Zach Randolph strolled onto the Kings practice court Monday for his first training camp appearance with his new team, yet even after 16 years on the job, some things never grow old. A familiar white headband was tucked above his ears. A wide, engaging smile stretched across his round features. He locked eyes with everyone who asked a question during the media availability session, even those he would have preferred to ignore.
Apart from the size of the gathering – he was a little surprised, mentioning that it eclipsed his experiences in Memphis – Randolph knew what was coming and responded with the blunt force of one of his low-post elbows.
The August incident in Nickerson Gardens? The arrest for possession of marijuana with intent to sell and resisting arrest? The fact the marijuana charge was ultimately dropped and he was sentenced to 150 hours of community service for his involvement in the late-night incident?
Premium content for only $0.99
For the most comprehensive local coverage, subscribe today.
“I’m not speaking a lot about it,” the power forward said, “but I felt that I was wrongfully arrested. Things that was put out there wasn’t true. But I don’t want to be a distraction to my team, my organization, so I’m just going to move forward and play basketball.”
Pressed about whether he expects a fine or suspension from the NBA, he quickly replied, “No. I didn’t do anything wrong.”
Randolph thus begins his 17th NBA season and his reunion with Dave Joerger, his head coach during three of his final four years with the Grizzlies. He also is reunited with center Kosta Koufos, his teammate for two seasons in Memphis.
Their tour of duty figures to be significantly different from the previous one, largely because these Kings are young and unproven. Scheduled for growing pains, not for the postseason.
Randolph, George Hill and Vince Carter swear they have no regrets. No challenge is too formidable, apparently. The veterans knew what they were walking into when they signed their short-term free agent deals – the beautiful Golden 1 Center, a rabid fan base and a franchise in the midst of an aggressive renovation.
But check after the first seven-game losing streak. Losing ages players and coaches faster than that calendar. Joerger, who is entering his second season with the Kings, is committed to developing his youngsters in hopes of accelerating the process, which means throwing them to the Warriors, Spurs, Clippers, Rockets, Cavaliers and Timberwolves, among others.
The other consideration is that both Randolph (36) and Carter (40) are approaching the outer limits of an NBA lifespan, and with the addition of their tutorial duties, Joerger fears the burden could become onerous.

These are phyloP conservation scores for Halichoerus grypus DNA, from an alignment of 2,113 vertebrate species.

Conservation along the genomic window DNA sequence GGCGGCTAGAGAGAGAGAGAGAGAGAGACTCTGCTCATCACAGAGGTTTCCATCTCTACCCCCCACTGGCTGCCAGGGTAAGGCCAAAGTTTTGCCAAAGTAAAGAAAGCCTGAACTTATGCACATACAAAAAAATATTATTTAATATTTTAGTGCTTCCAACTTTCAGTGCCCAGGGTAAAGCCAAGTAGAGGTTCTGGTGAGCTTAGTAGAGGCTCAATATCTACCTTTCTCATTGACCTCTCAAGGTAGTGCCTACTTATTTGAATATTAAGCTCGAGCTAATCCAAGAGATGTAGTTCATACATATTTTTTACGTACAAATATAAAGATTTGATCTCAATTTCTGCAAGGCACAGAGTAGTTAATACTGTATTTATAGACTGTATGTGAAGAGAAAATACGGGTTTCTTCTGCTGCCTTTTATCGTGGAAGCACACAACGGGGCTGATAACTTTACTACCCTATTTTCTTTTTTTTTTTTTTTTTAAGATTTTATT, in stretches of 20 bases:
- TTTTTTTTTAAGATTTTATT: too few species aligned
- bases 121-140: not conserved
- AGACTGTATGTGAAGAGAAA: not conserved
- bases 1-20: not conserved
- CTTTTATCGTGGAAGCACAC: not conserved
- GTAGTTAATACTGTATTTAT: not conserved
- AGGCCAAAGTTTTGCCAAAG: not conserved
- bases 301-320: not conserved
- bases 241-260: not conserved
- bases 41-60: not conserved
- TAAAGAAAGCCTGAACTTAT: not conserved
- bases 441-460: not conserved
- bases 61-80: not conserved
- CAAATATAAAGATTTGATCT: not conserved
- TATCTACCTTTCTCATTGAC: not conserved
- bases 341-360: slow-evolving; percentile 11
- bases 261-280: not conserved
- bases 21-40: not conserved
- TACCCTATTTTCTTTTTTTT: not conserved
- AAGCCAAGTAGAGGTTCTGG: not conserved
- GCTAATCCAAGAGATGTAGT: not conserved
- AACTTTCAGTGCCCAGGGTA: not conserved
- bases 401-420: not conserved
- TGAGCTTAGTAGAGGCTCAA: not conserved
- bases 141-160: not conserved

“Sometimes I think you have got to protect Zach,” Joerger said. “I mean he has taken a lot of hits in the course of his career. He only played one year of college, and the first few years in Portland he didn’t play a ton. But as many offensive rebounds as he has grabbed, that body-on-body contact is always there. You talk to people who have played against Zach and they say it’s like wrestling a bear for 48 minutes. He wears you out.”
Randolph, who was lured to Sacramento with a two-year, $24 million contract after spending eight of his most productive years in Memphis, isn’t conceding anything. Not yet, anyway. His preseason goal is help the Kings end their 12-year playoff drought, doing so by whatever means necessary. Teaching. Scolding. Encouraging. Bumping, banging, shoving, elbowing.
That last part? He isn’t just talking about the opponents. Joerger and general manager Vlade Divac were intrigued by Randolph during the offseason partly because his muscular skill set contrasts sharply with the team’s young power forwards.
Willie Cauley-Stein, Skal Labissiere and Harry Giles are lean, tightly-muscled athletes who tend to confuse a 94-foot basketball court with a 100-yard track. They love to run and dunk and beat their opponents downcourt rather than beat them up in the post. Randolph is a different beast, a bruising 6-foot-9, 250-pounder who is an exceptional offensive rebounder, physical defender and a crafty, muscular interior scorer.
“I’m trying to remember another back-to-the-basket player,” Kings assistant Elston Turner pondered, frowning in concentration. “That is a rarity in this league these days because everybody wants to be a stretch four and face up, which Zach can’t really do. But he is an old-fashioned post player and he still gives people fits. So there is a lot of teaching he is going to have to do and I’m sure he’s prepared to do it.”
Randolph, who wants to play beyond his two-year contract, provided he is still productive, seems willing to adapt, perhaps as a minor concession to age. After starting at power forward for most of his career, he came off the bench for the majority of last season and enjoyed another solid year, averaging 14.1 points, 8.2 rebounds (15th in the league) and 1.7 assists while shooting 45 percent in 73 games.
One other nod to youth and the league-wide stretch-four trend is this: The former Michigan State standout attempted 94 3-pointers, the second most of his career (97 tries in 2008-09). If not as outlandish as the sight of, say, the late Manute Bol hoisting 3s during his days with the Warriors, Randolph laughs at the image.
“I’m a baller, man,” he said. “Whatever they want me to do,” he continued, admitting he had initial reservations about the move because of the youthful roster. “I’m used to winning and the Kings have a lot of young talent, special talent. I was out here about a week ago, playing pickup. They work hard. They’ve been here the whole summer. They listen, they want to learn. That’s all you can ask. I was one of those kids that went to Michigan State, came in the league after one year. These young kids are good. It’s exciting.”